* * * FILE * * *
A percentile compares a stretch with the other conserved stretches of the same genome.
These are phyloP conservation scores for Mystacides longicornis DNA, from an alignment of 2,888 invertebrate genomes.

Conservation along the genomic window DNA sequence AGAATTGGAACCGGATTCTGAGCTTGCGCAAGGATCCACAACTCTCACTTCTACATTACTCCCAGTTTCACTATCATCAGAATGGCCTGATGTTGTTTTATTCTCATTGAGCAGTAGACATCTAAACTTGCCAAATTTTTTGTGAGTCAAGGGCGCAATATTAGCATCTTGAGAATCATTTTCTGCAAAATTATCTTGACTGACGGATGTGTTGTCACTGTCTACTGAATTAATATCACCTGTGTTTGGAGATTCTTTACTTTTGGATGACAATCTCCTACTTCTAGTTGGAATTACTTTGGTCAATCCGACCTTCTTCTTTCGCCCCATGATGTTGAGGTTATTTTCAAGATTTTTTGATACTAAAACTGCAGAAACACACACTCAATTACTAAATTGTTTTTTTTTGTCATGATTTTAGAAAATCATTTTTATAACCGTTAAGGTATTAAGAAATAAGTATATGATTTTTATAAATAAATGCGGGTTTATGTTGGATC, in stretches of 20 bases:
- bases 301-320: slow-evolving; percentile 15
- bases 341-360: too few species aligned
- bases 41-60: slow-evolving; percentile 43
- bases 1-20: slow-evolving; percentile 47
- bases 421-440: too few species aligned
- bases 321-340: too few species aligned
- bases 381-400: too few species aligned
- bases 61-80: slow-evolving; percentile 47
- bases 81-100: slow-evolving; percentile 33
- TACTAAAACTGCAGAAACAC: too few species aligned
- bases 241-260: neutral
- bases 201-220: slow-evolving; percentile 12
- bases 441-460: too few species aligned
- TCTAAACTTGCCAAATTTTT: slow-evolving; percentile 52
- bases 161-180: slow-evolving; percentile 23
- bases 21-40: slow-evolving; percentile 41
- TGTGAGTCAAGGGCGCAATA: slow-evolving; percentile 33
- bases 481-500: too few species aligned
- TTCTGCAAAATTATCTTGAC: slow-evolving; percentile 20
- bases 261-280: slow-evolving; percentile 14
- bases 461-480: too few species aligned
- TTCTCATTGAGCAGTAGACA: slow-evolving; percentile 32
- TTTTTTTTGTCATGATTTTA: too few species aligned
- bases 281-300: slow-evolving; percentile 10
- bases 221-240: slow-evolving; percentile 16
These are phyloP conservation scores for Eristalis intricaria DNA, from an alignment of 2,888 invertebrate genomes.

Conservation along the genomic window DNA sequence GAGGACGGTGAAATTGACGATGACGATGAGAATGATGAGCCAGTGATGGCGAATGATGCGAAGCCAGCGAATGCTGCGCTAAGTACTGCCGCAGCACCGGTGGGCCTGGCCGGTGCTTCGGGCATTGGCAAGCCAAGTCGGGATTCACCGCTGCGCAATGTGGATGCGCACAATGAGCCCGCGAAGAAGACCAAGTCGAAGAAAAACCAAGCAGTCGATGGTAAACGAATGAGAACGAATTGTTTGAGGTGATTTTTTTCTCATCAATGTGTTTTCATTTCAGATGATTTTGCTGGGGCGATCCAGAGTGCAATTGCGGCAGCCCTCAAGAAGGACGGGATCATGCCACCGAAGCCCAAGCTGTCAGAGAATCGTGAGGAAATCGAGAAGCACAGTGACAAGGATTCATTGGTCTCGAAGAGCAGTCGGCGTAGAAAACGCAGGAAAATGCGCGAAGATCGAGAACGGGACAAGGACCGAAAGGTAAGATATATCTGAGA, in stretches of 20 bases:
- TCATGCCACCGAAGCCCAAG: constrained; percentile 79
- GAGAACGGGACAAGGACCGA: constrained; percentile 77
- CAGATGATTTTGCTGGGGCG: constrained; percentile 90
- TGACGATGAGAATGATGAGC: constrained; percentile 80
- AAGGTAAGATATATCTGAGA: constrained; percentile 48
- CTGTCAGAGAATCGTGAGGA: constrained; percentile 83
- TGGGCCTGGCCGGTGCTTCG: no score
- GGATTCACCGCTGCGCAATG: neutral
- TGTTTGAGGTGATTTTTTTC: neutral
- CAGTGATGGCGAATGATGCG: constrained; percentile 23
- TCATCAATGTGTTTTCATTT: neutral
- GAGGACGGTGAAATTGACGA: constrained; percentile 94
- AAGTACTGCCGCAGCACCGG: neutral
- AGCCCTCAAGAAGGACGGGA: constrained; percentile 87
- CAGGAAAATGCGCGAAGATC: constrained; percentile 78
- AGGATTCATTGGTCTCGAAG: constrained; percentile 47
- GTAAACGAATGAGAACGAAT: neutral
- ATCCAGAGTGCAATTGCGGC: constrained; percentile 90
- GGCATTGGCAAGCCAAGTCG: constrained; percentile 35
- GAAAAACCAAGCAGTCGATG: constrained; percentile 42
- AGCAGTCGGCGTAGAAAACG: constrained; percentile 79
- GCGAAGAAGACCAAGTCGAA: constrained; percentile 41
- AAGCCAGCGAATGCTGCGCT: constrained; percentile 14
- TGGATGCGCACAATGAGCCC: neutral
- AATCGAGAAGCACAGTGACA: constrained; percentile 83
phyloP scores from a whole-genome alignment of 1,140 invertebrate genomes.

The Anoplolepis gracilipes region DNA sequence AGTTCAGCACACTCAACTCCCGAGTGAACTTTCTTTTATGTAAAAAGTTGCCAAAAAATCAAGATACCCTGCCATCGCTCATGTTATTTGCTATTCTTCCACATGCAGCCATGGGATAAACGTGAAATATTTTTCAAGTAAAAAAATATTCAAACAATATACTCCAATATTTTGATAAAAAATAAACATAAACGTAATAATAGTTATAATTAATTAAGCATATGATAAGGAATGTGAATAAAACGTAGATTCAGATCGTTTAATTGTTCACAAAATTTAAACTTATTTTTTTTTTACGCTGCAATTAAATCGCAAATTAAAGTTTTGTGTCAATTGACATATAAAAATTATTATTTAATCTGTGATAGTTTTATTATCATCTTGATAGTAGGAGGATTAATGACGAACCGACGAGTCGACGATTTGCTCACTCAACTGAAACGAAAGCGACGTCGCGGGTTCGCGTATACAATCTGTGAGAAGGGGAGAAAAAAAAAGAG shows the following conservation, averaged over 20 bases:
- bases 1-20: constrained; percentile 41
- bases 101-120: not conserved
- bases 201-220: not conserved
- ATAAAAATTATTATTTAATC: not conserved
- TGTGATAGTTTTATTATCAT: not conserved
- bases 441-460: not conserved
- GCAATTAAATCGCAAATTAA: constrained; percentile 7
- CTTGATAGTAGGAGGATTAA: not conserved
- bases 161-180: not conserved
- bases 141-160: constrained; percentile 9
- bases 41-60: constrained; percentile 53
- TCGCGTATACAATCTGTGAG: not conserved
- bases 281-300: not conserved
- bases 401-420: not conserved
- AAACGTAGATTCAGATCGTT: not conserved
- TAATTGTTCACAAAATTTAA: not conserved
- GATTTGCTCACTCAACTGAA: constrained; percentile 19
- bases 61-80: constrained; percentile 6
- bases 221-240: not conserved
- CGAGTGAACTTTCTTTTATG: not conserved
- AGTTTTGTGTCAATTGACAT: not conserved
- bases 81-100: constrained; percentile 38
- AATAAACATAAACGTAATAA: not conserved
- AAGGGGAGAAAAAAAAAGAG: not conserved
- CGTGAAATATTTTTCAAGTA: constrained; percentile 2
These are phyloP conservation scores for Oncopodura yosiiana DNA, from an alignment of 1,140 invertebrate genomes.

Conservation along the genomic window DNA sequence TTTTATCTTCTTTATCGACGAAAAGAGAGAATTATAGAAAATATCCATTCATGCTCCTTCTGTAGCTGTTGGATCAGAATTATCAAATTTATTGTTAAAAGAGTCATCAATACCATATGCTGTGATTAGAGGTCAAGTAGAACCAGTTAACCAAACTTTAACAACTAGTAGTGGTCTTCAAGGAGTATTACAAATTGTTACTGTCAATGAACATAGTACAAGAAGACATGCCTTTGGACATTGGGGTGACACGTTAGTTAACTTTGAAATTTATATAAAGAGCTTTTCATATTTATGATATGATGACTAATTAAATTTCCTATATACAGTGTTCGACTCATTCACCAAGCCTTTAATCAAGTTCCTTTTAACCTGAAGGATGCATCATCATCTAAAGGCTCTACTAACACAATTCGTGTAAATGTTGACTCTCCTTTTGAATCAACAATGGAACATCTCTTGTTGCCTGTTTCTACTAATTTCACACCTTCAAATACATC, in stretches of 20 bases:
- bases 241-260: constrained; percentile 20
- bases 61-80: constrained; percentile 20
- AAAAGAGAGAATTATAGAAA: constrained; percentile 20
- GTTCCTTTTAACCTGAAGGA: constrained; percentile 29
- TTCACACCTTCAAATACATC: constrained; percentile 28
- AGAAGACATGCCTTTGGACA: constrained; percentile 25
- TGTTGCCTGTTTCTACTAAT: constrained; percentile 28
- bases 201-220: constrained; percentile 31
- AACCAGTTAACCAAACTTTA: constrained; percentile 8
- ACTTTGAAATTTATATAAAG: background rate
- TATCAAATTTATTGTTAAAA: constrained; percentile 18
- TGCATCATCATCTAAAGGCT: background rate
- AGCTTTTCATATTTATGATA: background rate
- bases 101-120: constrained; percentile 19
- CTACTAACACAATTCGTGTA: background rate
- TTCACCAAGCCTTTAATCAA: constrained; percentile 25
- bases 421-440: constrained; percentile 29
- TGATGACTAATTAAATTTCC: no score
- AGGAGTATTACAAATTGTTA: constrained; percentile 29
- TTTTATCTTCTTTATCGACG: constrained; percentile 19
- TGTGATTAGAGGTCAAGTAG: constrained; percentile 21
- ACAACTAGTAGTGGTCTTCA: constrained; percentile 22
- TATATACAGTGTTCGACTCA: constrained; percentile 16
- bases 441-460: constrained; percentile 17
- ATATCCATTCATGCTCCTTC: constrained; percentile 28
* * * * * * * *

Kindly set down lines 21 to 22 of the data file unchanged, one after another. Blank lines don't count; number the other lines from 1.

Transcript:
- bases 481-500: too few species aligned
- TTCTGCAAAATTATCTTGAC: slow-evolving; percentile 20